With recent events in Oregon once again giving us a reason to contemplate American Exceptionalism, I’ve found myself involved in some discussions where the question “Why can other developed nations control the public health threat posed by gun violence when the USA cannot?”
Two answers I’ve recently heard proposed to this question were as follows. A) The United States is too racially/ethnically/culturally diverse to be able to control gun-related violence; and B) Other developed nations, by controlling gun access and availability, have merely shunted the inevitable violence and murder to other means.
As a response to the first assertion (putting aside the implications of horrific intolerance, which I don’t accept as an inevitable consequence of living in a racially, ethnically, or culturally heterogeneous society), I’ve plotted gun-related homicides vs ethnic fractionalization and cultural diversity indices (two different metrics of diversity), for nations with a “very high” Human Development Index. It turns out that while the USA is more diverse than average by either measure, it is certainly not the most diverse of the highly developed nations – but as one might expect, this nation is a very high outlier in terms of gun-related murders. Incidentally, although the available data are a very poor fit (r2 <0.1), there is some indication of a positive correlation between diversity and gun violence - but if we did take that weak relationship as valid, the USA still comes out with far more gun deaths than we'd expect based on diversity. SO THAT CONJECTURE IS RIGHT OUT.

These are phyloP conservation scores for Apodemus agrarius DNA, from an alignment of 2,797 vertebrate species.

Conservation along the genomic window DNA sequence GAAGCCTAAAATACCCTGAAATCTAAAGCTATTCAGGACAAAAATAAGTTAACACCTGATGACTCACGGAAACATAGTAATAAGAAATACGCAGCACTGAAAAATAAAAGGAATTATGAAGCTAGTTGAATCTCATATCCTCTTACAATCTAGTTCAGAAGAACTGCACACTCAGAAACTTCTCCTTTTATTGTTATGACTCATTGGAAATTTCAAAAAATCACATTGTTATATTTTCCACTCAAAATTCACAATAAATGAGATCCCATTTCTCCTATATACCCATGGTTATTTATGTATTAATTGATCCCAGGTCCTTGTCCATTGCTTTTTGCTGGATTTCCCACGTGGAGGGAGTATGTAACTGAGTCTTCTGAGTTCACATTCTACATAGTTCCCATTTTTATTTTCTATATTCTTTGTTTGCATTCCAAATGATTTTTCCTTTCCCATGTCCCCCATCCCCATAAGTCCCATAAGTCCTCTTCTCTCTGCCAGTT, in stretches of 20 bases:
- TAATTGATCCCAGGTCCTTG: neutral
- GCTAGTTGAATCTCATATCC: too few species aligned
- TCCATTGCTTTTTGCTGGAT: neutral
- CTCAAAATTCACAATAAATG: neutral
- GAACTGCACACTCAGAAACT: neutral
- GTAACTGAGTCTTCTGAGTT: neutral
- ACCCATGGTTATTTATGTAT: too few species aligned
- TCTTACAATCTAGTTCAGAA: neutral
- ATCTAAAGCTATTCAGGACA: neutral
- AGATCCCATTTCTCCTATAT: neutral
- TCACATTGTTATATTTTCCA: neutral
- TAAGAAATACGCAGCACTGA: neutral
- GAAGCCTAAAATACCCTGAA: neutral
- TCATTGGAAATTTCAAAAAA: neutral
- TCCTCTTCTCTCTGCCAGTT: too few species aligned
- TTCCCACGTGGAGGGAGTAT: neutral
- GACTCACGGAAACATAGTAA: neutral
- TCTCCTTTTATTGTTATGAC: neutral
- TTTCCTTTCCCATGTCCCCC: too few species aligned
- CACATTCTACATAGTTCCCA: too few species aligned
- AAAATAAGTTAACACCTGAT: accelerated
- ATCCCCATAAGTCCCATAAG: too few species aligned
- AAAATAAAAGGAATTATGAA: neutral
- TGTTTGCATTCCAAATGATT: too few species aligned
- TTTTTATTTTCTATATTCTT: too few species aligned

The second claim is interesting to me because it dovetails so neatly with a couple of related firearm industry propaganda factoids: 1), that the presence of guns can actually reduce deaths from violent crime; and 2) that guns are irrelevant to murder because “killers gonna kill”. Plotting deaths from violent crime of any kind (not just gun related) against gun ownership rates for the very high HDI nations, we find once again that the United States is indeed quite exceptional, and that the above two conjectures are not supported by publicly available data.
Of course this is all pretty much off teh cuff, so if anyone has better data or a better analysis I’d love to see it.